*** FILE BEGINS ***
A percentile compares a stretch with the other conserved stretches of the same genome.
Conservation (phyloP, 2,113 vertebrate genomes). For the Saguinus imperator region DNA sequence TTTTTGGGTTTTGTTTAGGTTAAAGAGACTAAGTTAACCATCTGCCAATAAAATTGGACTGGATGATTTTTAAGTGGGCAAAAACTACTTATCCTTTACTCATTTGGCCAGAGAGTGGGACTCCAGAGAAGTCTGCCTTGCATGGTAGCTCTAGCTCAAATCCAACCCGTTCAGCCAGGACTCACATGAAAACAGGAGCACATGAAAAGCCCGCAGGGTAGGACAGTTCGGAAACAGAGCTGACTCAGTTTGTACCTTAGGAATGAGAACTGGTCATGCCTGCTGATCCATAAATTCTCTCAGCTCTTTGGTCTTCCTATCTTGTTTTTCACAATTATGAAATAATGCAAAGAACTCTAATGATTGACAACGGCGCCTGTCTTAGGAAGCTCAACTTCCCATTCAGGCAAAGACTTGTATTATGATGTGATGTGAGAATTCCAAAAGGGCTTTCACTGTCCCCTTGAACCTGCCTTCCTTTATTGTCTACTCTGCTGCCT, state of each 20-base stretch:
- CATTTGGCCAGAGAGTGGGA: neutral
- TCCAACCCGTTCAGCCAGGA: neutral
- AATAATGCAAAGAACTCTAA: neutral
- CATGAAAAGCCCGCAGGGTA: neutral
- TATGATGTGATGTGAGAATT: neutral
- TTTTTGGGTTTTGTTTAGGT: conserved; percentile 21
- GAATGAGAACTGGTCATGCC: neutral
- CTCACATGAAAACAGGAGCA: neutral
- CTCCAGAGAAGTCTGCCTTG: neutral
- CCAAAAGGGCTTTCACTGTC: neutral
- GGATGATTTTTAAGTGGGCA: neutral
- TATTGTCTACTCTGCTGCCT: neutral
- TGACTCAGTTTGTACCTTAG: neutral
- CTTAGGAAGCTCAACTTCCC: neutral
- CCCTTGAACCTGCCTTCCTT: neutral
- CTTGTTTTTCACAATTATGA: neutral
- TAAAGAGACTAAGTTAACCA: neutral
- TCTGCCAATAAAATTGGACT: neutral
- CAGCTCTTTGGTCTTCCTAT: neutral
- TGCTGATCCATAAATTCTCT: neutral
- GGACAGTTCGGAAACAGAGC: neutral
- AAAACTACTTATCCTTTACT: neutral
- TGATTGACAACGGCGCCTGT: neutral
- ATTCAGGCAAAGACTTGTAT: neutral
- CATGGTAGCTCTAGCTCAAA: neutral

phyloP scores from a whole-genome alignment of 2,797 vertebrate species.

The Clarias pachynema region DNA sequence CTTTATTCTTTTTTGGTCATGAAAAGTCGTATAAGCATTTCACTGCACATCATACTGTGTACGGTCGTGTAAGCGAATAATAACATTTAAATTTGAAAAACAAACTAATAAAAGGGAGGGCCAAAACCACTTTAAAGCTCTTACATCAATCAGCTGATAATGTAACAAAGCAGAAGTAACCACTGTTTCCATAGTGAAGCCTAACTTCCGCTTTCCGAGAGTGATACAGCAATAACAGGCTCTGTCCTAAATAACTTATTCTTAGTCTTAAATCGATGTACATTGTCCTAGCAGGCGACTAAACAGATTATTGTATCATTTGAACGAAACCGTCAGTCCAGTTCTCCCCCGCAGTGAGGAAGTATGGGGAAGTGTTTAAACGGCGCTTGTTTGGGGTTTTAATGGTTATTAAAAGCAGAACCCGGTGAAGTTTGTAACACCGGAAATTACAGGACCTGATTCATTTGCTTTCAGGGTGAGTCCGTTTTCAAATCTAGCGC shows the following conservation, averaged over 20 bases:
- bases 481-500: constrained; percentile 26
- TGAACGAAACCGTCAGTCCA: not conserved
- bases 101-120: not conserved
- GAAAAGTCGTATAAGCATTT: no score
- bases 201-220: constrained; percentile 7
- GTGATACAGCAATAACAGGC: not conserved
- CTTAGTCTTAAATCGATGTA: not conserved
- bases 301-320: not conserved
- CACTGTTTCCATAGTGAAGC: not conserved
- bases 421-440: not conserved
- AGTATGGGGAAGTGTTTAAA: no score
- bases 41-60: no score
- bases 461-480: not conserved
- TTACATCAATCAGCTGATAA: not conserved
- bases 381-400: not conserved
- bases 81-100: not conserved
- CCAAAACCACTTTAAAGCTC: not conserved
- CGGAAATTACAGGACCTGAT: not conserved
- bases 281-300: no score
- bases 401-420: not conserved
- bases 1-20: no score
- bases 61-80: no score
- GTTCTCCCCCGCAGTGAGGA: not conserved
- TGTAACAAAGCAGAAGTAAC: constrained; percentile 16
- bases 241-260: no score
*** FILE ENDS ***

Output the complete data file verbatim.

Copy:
A percentile compares a stretch with the other conserved stretches of the same genome.
Conservation (phyloP, 2,113 vertebrate genomes). For the Saguinus imperator region DNA sequence TTTTTGGGTTTTGTTTAGGTTAAAGAGACTAAGTTAACCATCTGCCAATAAAATTGGACTGGATGATTTTTAAGTGGGCAAAAACTACTTATCCTTTACTCATTTGGCCAGAGAGTGGGACTCCAGAGAAGTCTGCCTTGCATGGTAGCTCTAGCTCAAATCCAACCCGTTCAGCCAGGACTCACATGAAAACAGGAGCACATGAAAAGCCCGCAGGGTAGGACAGTTCGGAAACAGAGCTGACTCAGTTTGTACCTTAGGAATGAGAACTGGTCATGCCTGCTGATCCATAAATTCTCTCAGCTCTTTGGTCTTCCTATCTTGTTTTTCACAATTATGAAATAATGCAAAGAACTCTAATGATTGACAACGGCGCCTGTCTTAGGAAGCTCAACTTCCCATTCAGGCAAAGACTTGTATTATGATGTGATGTGAGAATTCCAAAAGGGCTTTCACTGTCCCCTTGAACCTGCCTTCCTTTATTGTCTACTCTGCTGCCT, state of each 20-base stretch:
- CATTTGGCCAGAGAGTGGGA: neutral
- TCCAACCCGTTCAGCCAGGA: neutral
- AATAATGCAAAGAACTCTAA: neutral
- CATGAAAAGCCCGCAGGGTA: neutral
- TATGATGTGATGTGAGAATT: neutral
- TTTTTGGGTTTTGTTTAGGT: conserved; percentile 21
- GAATGAGAACTGGTCATGCC: neutral
- CTCACATGAAAACAGGAGCA: neutral
- CTCCAGAGAAGTCTGCCTTG: neutral
- CCAAAAGGGCTTTCACTGTC: neutral
- GGATGATTTTTAAGTGGGCA: neutral
- TATTGTCTACTCTGCTGCCT: neutral
- TGACTCAGTTTGTACCTTAG: neutral
- CTTAGGAAGCTCAACTTCCC: neutral
- CCCTTGAACCTGCCTTCCTT: neutral
- CTTGTTTTTCACAATTATGA: neutral
- TAAAGAGACTAAGTTAACCA: neutral
- TCTGCCAATAAAATTGGACT: neutral
- CAGCTCTTTGGTCTTCCTAT: neutral
- TGCTGATCCATAAATTCTCT: neutral
- GGACAGTTCGGAAACAGAGC: neutral
- AAAACTACTTATCCTTTACT: neutral
- TGATTGACAACGGCGCCTGT: neutral
- ATTCAGGCAAAGACTTGTAT: neutral
- CATGGTAGCTCTAGCTCAAA: neutral

phyloP scores from a whole-genome alignment of 2,797 vertebrate species.

The Clarias pachynema region DNA sequence CTTTATTCTTTTTTGGTCATGAAAAGTCGTATAAGCATTTCACTGCACATCATACTGTGTACGGTCGTGTAAGCGAATAATAACATTTAAATTTGAAAAACAAACTAATAAAAGGGAGGGCCAAAACCACTTTAAAGCTCTTACATCAATCAGCTGATAATGTAACAAAGCAGAAGTAACCACTGTTTCCATAGTGAAGCCTAACTTCCGCTTTCCGAGAGTGATACAGCAATAACAGGCTCTGTCCTAAATAACTTATTCTTAGTCTTAAATCGATGTACATTGTCCTAGCAGGCGACTAAACAGATTATTGTATCATTTGAACGAAACCGTCAGTCCAGTTCTCCCCCGCAGTGAGGAAGTATGGGGAAGTGTTTAAACGGCGCTTGTTTGGGGTTTTAATGGTTATTAAAAGCAGAACCCGGTGAAGTTTGTAACACCGGAAATTACAGGACCTGATTCATTTGCTTTCAGGGTGAGTCCGTTTTCAAATCTAGCGC shows the following conservation, averaged over 20 bases:
- bases 481-500: constrained; percentile 26
- TGAACGAAACCGTCAGTCCA: not conserved
- bases 101-120: not conserved
- GAAAAGTCGTATAAGCATTT: no score
- bases 201-220: constrained; percentile 7
- GTGATACAGCAATAACAGGC: not conserved
- CTTAGTCTTAAATCGATGTA: not conserved
- bases 301-320: not conserved
- CACTGTTTCCATAGTGAAGC: not conserved
- bases 421-440: not conserved
- AGTATGGGGAAGTGTTTAAA: no score
- bases 41-60: no score
- bases 461-480: not conserved
- TTACATCAATCAGCTGATAA: not conserved
- bases 381-400: not conserved
- bases 81-100: not conserved
- CCAAAACCACTTTAAAGCTC: not conserved
- CGGAAATTACAGGACCTGAT: not conserved
- bases 281-300: no score
- bases 401-420: not conserved
- bases 1-20: no score
- bases 61-80: no score
- GTTCTCCCCCGCAGTGAGGA: not conserved
- TGTAACAAAGCAGAAGTAAC: constrained; percentile 16
- bases 241-260: no score